Good and Bad News About Belly Fat
Posted on April 28, 2006The bad news about belly fat (visceral fat) is that it is very bad -- worse than other body fat reports the L.A. Times. The good news is that belly fat is the easiest fat to lose.
"Visceral fat is very bad for you," says Richard N. Bergman, a professor at USC's Keck School of Medicine. "It seems to have a more negative outcome on health than overall fat."The article cites a November study that appeared in the Lancet that found that a higher waist-to-hip ratio was linked to a greater risk of heart attacks. Other diseases were linked to belly fat as well -- even dementia. That's the bad news. Here is the good news about how belly fat is easier to lose.
The evidence now is so compelling that some experts suggest it's time to forget about scales and weight loss and focus on waists and "inch loss."
Luckily, visceral fat doesn't appear to be a particularly stubborn enemy. Health experts have discovered that consistent, moderate exercise by itself appears to help the body rid itself of vast amounts of deep abdominal fat � even when the scales show the pounds aren't dropping very fast.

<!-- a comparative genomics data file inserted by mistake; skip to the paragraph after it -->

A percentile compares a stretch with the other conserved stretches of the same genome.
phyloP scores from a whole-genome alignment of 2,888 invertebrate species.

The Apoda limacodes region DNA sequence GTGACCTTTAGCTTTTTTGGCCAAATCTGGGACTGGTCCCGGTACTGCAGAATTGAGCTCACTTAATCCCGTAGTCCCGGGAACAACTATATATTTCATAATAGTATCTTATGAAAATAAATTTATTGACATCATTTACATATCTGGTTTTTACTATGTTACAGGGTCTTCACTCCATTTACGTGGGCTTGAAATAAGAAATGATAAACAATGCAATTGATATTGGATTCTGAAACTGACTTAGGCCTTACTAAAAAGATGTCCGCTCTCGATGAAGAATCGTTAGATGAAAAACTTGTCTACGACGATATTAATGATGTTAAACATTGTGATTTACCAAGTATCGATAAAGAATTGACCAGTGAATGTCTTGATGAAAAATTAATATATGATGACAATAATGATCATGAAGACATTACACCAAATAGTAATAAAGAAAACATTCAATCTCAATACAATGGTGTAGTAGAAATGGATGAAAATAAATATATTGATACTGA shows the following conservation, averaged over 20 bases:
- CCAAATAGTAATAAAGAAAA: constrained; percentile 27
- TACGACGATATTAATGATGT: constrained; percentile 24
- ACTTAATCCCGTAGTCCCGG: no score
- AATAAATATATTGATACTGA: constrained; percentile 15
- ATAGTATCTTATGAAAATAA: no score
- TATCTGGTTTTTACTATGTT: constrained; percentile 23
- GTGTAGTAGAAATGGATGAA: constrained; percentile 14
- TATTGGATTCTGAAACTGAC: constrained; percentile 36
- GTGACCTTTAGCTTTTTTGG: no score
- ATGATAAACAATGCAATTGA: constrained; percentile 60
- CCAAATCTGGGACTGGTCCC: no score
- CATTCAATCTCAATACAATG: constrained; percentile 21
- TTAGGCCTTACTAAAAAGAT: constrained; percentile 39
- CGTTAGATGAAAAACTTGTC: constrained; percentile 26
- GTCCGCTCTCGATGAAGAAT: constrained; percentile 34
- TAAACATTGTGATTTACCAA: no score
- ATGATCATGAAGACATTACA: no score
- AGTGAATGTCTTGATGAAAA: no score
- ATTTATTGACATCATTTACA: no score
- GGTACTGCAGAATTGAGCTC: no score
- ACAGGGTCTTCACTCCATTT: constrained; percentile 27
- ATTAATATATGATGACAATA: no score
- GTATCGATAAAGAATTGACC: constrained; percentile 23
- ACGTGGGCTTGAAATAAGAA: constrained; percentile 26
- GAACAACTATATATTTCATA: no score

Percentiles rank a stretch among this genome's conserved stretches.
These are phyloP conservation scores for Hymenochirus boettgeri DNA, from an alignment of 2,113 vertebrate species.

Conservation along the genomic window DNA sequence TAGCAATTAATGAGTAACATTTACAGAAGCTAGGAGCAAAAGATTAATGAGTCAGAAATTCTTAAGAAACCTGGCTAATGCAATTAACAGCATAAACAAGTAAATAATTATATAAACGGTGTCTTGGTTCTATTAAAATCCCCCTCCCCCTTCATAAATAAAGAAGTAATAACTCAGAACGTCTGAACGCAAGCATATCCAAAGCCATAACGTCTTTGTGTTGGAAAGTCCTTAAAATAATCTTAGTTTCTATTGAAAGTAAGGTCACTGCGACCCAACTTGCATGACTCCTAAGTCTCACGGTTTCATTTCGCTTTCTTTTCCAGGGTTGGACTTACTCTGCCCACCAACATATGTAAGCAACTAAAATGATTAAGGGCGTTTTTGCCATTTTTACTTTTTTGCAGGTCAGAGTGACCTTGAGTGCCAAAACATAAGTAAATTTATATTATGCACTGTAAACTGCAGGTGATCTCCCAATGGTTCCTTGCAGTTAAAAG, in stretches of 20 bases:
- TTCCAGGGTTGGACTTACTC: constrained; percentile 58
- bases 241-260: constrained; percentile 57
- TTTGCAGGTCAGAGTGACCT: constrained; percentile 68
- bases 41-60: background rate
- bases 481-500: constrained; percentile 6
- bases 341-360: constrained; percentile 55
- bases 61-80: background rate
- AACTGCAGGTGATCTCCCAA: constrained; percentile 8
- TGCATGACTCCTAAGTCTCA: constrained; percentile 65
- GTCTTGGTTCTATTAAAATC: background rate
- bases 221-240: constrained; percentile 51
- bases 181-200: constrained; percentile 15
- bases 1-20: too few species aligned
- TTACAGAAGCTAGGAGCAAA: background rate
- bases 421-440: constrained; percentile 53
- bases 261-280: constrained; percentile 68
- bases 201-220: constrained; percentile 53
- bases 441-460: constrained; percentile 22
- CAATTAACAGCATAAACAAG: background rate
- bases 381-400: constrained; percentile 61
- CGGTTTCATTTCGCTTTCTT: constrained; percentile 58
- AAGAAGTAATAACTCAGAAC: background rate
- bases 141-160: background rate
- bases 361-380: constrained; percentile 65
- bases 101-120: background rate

This emerging science carries a message for consumers: Measure your waist circumference. And reduce it if need be. Doing something about that paunch could help save your life.
That is probably the best news about visceral fat: It's not all that hard to lose, and losing even a little might make a big difference in cardiovascular health. Sit-ups and liposuction won't work (sit-ups merely tighten the muscle and liposuction only removes subcutaneous fat), but studies show that regular diet and exercise can lead to a substantial drop. "It's easier than reducing any other fat because the abdominal fat is metabolically very active," Sharma of McMaster University says.Thinking positive: if you add some regular exercise you can burn off some belly fat and reduce your risk of dementia, heart attacks and other disease at the same time.
In fact, studies show that people who lose only 10% to 15% of total body weight can still lose up to 30% of their visceral fat � and reap fast, important benefits. A 2001 study published in the American Journal of Clinical Nutrition showed that white and black women on a diet-and-exercise program lost 41% and 37% of their visceral fat, respectively, with a total weight loss of about 15%.